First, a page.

Wednesday, March 30, 2016

Year 1, Week 34: Results!

Welcome back to our judging session of Cracked Flash Fiction, Week 34! We had a surplus of fabulous entries this time around, and are pleased to announce our winners!

Honorable Mention

Browniydgrl1 with Frank’s Big Dreams

Mars: This was a very amusing piece (made me chuckle). I can only imagine that they have hamster-sized bunny ears if they can put ants on stilts! I have to wonder what the extent of the hamsters' concept of their living state is; they (or, at least, Hank) recognize(s) that the humans keep them captive--how intelligent are they? The personalities came through the all-dialogue story well; poor Hank and flamboyant Frank. 

Rin: I liked the whimsical tone in this story. The arguing hamsters were fun and distinct. Frank had me laughing with his high society aspirations and I couldn’t help but feel for poor Hank, slowly going mad at the mercy of his cage mate. The idea of a pet society revolving around fashion amuses me. It reminded me fondly of a variation on a Beverly Hills Chihuahua movie. Well done!

First Runner Up

M.T. Decker with 24.984 Centimeters and Counting

Mars: I'd definitely be that one with the horrified look on my face (actually, you probably couldn't have paid me enough money to go into that room (I seriously got nightmares from that episode of the Twilight Zone with the sentient doll)). I felt like the piece was a little unended; I would have liked to know the force behind all this creepy mojo (and who was the room making space for?)--but otherwise, it was well written, and the eerie tone came through the piece really well. I hope Abe and the main character got away alright!

Rin: This one is shiver-worthy! It had this classic, horror, paranormal crime scene feel to it that I adored. I hate, hate, HATE dolls with the passion of a thousand suns, so that alone is creepy to me. Then you had the mini-replica dollhouse, which is never a good omen. I do wish that it had been more clear what was on the character’s neck, that bit confused me. But that last line was fabulous! Loved it!



with Careful What You Select For

Mars: Aha! I loved that DUN DUN DUNNN moment at the end there (good foreshadowing early on--"You must be able to see how dangerous that is."). I liked the journal-entry style of writing after the initial conversation; I felt it flowed nicely (I might have actually preferred the entire piece like this).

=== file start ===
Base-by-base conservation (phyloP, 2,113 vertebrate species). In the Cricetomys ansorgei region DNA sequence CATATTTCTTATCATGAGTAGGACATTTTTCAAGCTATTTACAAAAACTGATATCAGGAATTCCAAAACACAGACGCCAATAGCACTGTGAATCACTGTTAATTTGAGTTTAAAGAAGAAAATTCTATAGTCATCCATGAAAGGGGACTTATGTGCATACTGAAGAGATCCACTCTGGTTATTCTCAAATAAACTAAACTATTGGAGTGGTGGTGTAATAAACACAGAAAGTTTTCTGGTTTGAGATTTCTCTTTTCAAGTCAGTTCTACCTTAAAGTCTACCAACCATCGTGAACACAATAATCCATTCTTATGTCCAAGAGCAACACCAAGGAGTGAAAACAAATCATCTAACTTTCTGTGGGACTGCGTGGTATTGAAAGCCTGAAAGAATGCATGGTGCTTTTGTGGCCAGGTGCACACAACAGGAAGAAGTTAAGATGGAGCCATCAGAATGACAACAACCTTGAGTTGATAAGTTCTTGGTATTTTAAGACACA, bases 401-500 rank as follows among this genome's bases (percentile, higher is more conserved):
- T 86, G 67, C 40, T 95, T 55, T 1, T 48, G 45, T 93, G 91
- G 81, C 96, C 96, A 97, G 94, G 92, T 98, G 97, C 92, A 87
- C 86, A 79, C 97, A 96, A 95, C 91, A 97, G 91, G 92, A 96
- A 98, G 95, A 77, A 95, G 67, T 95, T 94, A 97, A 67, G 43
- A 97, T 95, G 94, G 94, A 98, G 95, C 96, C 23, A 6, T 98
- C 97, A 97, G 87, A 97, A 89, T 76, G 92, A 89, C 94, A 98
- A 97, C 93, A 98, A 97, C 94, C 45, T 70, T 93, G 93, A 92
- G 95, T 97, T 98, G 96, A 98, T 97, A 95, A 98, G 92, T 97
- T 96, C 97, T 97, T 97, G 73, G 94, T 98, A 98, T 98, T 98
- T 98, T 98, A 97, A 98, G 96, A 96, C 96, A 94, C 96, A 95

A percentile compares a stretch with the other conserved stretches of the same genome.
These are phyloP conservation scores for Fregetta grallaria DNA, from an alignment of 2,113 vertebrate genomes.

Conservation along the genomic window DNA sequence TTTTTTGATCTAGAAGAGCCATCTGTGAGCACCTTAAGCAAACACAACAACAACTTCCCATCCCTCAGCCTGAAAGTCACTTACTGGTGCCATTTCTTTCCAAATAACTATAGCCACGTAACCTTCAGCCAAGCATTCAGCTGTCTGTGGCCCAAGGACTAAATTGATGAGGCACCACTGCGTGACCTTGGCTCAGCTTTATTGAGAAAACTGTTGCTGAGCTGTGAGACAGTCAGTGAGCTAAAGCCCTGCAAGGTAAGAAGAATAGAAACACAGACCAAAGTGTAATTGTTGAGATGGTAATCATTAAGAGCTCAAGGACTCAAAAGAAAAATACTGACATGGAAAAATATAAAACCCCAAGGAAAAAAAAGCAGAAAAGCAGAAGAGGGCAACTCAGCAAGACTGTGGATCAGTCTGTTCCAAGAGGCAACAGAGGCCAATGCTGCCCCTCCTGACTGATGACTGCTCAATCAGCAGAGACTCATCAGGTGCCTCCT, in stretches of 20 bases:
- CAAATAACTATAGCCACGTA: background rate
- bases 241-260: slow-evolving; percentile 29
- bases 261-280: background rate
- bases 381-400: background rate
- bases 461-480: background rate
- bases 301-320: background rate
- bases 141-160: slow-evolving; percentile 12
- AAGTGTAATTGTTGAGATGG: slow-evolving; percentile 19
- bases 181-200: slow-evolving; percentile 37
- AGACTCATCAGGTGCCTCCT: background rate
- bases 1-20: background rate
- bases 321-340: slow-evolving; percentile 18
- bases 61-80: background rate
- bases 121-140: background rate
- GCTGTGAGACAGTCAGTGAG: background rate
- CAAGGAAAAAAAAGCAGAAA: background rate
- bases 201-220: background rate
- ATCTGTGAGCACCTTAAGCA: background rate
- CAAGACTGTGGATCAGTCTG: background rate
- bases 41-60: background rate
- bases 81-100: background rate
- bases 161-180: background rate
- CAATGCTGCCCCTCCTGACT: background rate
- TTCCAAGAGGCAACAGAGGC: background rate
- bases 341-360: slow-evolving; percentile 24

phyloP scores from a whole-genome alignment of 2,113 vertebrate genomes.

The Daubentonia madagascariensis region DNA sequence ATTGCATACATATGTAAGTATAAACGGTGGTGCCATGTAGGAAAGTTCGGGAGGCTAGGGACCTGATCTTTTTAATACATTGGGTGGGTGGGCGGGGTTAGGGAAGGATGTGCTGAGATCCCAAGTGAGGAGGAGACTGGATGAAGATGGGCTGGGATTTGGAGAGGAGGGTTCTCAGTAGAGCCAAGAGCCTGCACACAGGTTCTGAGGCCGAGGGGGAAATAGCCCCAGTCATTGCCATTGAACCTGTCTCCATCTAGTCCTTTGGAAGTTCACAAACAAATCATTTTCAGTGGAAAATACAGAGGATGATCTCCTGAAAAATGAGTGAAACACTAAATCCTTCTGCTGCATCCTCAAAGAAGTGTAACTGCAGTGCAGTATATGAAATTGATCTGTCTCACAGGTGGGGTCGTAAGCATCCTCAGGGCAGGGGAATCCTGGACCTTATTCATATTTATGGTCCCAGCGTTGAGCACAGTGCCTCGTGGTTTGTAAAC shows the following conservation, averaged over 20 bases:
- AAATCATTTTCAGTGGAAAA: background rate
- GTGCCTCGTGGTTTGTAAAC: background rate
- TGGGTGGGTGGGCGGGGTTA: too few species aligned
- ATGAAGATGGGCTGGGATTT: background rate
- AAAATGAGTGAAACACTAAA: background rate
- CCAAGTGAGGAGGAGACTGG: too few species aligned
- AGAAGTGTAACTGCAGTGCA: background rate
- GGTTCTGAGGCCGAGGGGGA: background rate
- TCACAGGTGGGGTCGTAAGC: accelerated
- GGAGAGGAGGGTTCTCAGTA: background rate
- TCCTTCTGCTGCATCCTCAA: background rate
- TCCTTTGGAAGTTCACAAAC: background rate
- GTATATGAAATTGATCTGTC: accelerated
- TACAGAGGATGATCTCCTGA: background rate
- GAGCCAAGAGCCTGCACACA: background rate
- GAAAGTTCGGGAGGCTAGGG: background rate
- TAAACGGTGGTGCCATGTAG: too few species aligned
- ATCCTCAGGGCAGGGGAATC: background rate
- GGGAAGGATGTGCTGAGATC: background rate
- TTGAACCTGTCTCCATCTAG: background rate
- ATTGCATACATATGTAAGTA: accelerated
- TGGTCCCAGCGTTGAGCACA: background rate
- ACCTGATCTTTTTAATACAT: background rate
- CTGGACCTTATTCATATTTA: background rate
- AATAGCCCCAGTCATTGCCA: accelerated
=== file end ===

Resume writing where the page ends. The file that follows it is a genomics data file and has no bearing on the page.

'Robot apocalypse' keeps popping into my mind over this, simply because Dr. Fazzino forgot the one thing that prevents this kind of apocalypse--the human touch. Bad things happen when you let computers (or animals) evolve to get smarter than you!

Rin: I loved the concept of risky genetic experimentation run by a computer program (and let’s admit it: some mishap is bound to happen when we let a computer decide things) combined with the use of real, scientific animal names. The tension built up nicely with each new addition bred into the rodents, gaining size and more advantageous features. It had me on the edge of my seat, waiting to see what would inevitably go wrong! That final line wrapped it up beautifully, with this sense of the horror having only begun. Great story, congrats!

Careful What You Select For
“This is incredibly disturbing to me.” 
“Why’s that?” 
“Leo, this hamster has genetic modifications for climbing?” 
“Generation 34 included some minor modifications to paw structure, yes. It’s got a lateral ‘finger’ including some primate gene sequences, and the latest generations have a limited opposable thumb.” 
“It’s better at gripping.” 
“Better at climbing too, as you can see, Sam. Genetropia is apparently selecting for some arboreal survival advantages. Climbers avoid predators and can reach more food sources.” 
“Genetropia is selecting these gene modifications without intervention. Leo, you must be able to see how dangerous that is. It’s selecting freely from 200000 library animal genomes, and you have no idea what the expert system might consider ‘advantageous’ in the next generation.” 
“Nonsense, the system will automatically discard any result that produces a disadvantageous mutation. Genetropia will only select for better, more survivable animals. We’ll end up with super-rodentia, eventually.” 
Dr. Leo Fazzino’s Genetropia project lab notes, Generation 65. 
“For the recent litters, Genetropia seems to be selecting for traits common to Cricetidae, possiblyRattus rattus. Our hamsteroids have developed longer tails and have been steadily gaining in size for generations.” 
Dr. Leo Fazzino’s Genetropia project lab notes, Generation 85.